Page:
Starbucks aspires to be a third place, a setting where people of different backgrounds can gather in between home and work. Coffee shops, and restaurants more broadly, can play this role as people need to eat and drink and such activity is often tied to social interaction.
In my morning commute, I pass a Starbucks in front of a strip mall and right next to a busy suburban road. The drive-through line is always very full. The size of the line is particularly noticeable in this location because once the Starbucks line has more than eight cars, it spills over into the roadway through the shopping center and can block traffic.
The inside of this location is attractive. A month ago, I spent a morning working there. The store had dark walls and what looked like a tin ceiling plus a variety of seating options (tables, upholstered chairs, work counters). A steady flow of people came in and out and there were at least a few others like me hunkered down for several hours doing work. From my working location inside, all morning I could see the steady flow of people going through the drive-through.
Can a coffee shop or any restaurant so dependent on drive-through traffic for business (think McDonald’s) truly be a gathering spot, a social space, a third place? Perhaps the issue is much bigger than Starbucks:
1. Businesses do need to make money. Starbucks has encountered this problem before with people and visitors who might restrict or limit sales. Not having a drive-through is a bold statement but might not be financially viable (or might not generate the kind of revenue Starbucks desires).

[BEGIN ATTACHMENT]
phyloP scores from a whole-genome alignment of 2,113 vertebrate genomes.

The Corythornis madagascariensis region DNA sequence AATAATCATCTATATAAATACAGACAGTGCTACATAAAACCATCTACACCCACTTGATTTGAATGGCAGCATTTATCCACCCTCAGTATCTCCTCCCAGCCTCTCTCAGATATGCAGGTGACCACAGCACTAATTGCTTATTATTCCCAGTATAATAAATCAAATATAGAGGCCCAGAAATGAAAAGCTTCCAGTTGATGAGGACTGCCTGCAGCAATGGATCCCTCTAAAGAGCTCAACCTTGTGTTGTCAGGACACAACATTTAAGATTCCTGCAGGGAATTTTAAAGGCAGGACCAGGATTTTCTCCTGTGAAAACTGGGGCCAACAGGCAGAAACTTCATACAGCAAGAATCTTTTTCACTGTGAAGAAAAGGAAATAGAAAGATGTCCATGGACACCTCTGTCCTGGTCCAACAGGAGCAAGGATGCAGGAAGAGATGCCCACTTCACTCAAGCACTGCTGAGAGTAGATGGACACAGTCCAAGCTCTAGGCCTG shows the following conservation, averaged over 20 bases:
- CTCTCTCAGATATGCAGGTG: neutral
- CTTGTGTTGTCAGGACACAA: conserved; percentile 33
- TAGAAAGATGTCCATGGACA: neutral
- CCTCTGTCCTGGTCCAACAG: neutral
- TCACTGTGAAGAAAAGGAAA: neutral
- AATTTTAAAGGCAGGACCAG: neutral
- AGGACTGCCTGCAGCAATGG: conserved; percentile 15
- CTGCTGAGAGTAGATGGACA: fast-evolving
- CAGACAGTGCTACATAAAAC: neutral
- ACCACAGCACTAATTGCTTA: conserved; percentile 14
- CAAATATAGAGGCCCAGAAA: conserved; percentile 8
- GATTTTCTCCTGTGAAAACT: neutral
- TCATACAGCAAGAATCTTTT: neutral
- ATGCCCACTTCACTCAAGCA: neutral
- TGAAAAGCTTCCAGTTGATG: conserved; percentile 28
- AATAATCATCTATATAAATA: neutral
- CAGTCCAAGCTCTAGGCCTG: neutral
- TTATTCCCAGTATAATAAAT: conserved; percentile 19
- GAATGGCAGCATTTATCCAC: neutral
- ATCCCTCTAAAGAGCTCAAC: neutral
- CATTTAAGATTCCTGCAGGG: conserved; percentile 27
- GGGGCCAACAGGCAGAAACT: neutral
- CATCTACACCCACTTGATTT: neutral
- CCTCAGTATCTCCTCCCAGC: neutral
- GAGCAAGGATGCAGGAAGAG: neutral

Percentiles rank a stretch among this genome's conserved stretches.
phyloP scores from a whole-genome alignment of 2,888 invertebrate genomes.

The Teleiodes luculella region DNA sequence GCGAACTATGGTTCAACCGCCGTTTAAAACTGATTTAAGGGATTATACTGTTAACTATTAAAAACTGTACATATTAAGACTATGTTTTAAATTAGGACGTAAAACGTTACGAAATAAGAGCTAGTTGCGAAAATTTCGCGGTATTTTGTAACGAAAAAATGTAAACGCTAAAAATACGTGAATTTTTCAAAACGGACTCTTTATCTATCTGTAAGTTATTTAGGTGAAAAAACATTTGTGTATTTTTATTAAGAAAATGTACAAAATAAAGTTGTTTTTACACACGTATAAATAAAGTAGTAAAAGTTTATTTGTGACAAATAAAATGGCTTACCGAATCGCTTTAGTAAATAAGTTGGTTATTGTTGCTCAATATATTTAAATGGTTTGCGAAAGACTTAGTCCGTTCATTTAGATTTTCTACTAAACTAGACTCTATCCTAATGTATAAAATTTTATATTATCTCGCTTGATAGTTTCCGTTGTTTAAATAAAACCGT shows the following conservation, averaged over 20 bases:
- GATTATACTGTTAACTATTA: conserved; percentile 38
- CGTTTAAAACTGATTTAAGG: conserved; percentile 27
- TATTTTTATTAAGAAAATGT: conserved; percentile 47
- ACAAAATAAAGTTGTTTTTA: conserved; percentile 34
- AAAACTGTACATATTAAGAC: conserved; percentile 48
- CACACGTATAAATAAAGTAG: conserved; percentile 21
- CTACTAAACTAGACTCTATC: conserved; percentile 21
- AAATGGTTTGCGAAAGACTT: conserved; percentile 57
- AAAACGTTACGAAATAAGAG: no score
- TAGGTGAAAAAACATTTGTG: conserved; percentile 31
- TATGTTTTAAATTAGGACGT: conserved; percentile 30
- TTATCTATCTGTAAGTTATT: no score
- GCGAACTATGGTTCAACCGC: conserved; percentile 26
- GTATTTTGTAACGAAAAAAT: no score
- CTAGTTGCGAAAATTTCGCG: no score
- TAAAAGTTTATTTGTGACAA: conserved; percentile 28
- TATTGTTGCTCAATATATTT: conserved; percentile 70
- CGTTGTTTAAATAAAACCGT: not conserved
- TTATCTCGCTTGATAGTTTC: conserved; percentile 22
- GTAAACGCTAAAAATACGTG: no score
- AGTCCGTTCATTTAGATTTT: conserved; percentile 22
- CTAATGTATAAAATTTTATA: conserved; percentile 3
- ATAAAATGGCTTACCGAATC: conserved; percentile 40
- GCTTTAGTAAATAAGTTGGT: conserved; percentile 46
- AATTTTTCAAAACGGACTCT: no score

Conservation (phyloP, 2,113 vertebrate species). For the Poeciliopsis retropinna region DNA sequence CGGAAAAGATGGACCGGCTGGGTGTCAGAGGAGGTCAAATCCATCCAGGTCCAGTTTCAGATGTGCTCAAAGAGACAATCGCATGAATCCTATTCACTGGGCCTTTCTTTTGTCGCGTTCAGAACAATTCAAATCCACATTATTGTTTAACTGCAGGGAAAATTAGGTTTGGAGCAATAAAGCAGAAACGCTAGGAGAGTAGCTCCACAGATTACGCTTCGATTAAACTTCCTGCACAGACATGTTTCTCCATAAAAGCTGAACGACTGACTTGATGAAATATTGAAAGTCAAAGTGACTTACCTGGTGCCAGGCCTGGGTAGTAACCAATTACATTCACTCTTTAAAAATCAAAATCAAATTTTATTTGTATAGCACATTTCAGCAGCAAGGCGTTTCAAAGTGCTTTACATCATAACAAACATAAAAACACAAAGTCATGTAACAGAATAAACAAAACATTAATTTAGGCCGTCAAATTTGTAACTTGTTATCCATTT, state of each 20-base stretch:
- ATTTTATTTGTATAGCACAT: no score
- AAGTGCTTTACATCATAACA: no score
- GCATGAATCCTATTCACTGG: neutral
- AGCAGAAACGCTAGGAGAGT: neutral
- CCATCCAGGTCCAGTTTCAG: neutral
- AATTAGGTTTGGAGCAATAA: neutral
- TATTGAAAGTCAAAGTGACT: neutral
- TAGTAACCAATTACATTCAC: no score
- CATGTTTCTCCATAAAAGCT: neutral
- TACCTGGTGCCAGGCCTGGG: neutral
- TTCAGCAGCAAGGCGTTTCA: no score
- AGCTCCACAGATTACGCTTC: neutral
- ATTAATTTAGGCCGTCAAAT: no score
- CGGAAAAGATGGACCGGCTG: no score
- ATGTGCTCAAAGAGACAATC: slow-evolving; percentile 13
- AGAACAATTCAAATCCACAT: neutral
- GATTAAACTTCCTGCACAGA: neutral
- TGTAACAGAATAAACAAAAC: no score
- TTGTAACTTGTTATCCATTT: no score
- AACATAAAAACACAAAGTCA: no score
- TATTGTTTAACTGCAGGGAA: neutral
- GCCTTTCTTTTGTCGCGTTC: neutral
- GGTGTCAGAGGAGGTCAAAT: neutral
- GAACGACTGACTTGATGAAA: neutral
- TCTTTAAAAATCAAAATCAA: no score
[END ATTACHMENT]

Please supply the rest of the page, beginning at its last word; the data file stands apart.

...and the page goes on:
2. The suburbs require driving (and many Americans seem to like it this way). Starbucks locations in denser settings do not have drive-throughs and perhaps they can better function as third places.
3. American fast food combines the ability to drive and getting food quickly. Without a drive-through, Starbucks is both missing out on business and putting itself into a different category of place.
4. Americans in general may not like third places given their preferences for single-family homes and private dwellings alongside their devotion to work. Any business or restaurant trying to fight against this may not make much progress. Even if people come to Starbucks or similar locations, how many engage with the people around them as opposed to focusing on their own work or interacting with a companion who came with them or who met they there? Public spaces where people come together are rare.
Maybe Starbucks can only be a third place in a certain kind of location with denser populations and less reliance on cars. Or, perhaps Starbucks can never really be a third place in a society dominated by driving and quick food.